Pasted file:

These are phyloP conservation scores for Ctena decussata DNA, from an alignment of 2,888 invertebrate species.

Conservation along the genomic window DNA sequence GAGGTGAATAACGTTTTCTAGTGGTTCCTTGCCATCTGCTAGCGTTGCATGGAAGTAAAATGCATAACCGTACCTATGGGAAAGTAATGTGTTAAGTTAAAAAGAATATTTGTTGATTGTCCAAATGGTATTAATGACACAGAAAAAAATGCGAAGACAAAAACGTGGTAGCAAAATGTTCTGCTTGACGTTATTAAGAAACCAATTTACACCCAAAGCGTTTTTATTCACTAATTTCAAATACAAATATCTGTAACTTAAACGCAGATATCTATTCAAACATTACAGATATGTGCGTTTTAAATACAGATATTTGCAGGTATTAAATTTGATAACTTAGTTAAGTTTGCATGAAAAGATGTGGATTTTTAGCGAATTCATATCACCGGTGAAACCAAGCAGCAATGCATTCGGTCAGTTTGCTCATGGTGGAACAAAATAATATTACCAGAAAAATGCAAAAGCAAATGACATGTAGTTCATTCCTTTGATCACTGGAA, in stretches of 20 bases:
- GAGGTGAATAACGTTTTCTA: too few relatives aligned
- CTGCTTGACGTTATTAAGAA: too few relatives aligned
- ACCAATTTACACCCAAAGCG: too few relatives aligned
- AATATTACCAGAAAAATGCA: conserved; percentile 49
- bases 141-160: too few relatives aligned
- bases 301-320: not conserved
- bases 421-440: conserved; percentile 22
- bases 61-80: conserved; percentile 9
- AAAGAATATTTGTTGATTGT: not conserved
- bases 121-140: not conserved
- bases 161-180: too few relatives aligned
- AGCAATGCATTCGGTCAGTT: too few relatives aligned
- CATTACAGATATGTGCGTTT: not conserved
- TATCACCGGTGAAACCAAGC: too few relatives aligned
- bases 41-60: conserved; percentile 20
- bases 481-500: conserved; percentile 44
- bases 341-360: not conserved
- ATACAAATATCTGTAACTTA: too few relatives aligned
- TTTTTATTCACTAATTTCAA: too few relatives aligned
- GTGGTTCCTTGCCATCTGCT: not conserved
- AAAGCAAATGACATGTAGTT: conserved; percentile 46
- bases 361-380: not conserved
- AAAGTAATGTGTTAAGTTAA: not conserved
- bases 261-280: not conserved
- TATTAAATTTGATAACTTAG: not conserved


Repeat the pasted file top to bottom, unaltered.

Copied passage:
These are phyloP conservation scores for Ctena decussata DNA, from an alignment of 2,888 invertebrate species.

Conservation along the genomic window DNA sequence GAGGTGAATAACGTTTTCTAGTGGTTCCTTGCCATCTGCTAGCGTTGCATGGAAGTAAAATGCATAACCGTACCTATGGGAAAGTAATGTGTTAAGTTAAAAAGAATATTTGTTGATTGTCCAAATGGTATTAATGACACAGAAAAAAATGCGAAGACAAAAACGTGGTAGCAAAATGTTCTGCTTGACGTTATTAAGAAACCAATTTACACCCAAAGCGTTTTTATTCACTAATTTCAAATACAAATATCTGTAACTTAAACGCAGATATCTATTCAAACATTACAGATATGTGCGTTTTAAATACAGATATTTGCAGGTATTAAATTTGATAACTTAGTTAAGTTTGCATGAAAAGATGTGGATTTTTAGCGAATTCATATCACCGGTGAAACCAAGCAGCAATGCATTCGGTCAGTTTGCTCATGGTGGAACAAAATAATATTACCAGAAAAATGCAAAAGCAAATGACATGTAGTTCATTCCTTTGATCACTGGAA, in stretches of 20 bases:
- GAGGTGAATAACGTTTTCTA: too few relatives aligned
- CTGCTTGACGTTATTAAGAA: too few relatives aligned
- ACCAATTTACACCCAAAGCG: too few relatives aligned
- AATATTACCAGAAAAATGCA: conserved; percentile 49
- bases 141-160: too few relatives aligned
- bases 301-320: not conserved
- bases 421-440: conserved; percentile 22
- bases 61-80: conserved; percentile 9
- AAAGAATATTTGTTGATTGT: not conserved
- bases 121-140: not conserved
- bases 161-180: too few relatives aligned
- AGCAATGCATTCGGTCAGTT: too few relatives aligned
- CATTACAGATATGTGCGTTT: not conserved
- TATCACCGGTGAAACCAAGC: too few relatives aligned
- bases 41-60: conserved; percentile 20
- bases 481-500: conserved; percentile 44
- bases 341-360: not conserved
- ATACAAATATCTGTAACTTA: too few relatives aligned
- TTTTTATTCACTAATTTCAA: too few relatives aligned
- GTGGTTCCTTGCCATCTGCT: not conserved
- AAAGCAAATGACATGTAGTT: conserved; percentile 46
- bases 361-380: not conserved
- AAAGTAATGTGTTAAGTTAA: not conserved
- bases 261-280: not conserved
- TATTAAATTTGATAACTTAG: not conserved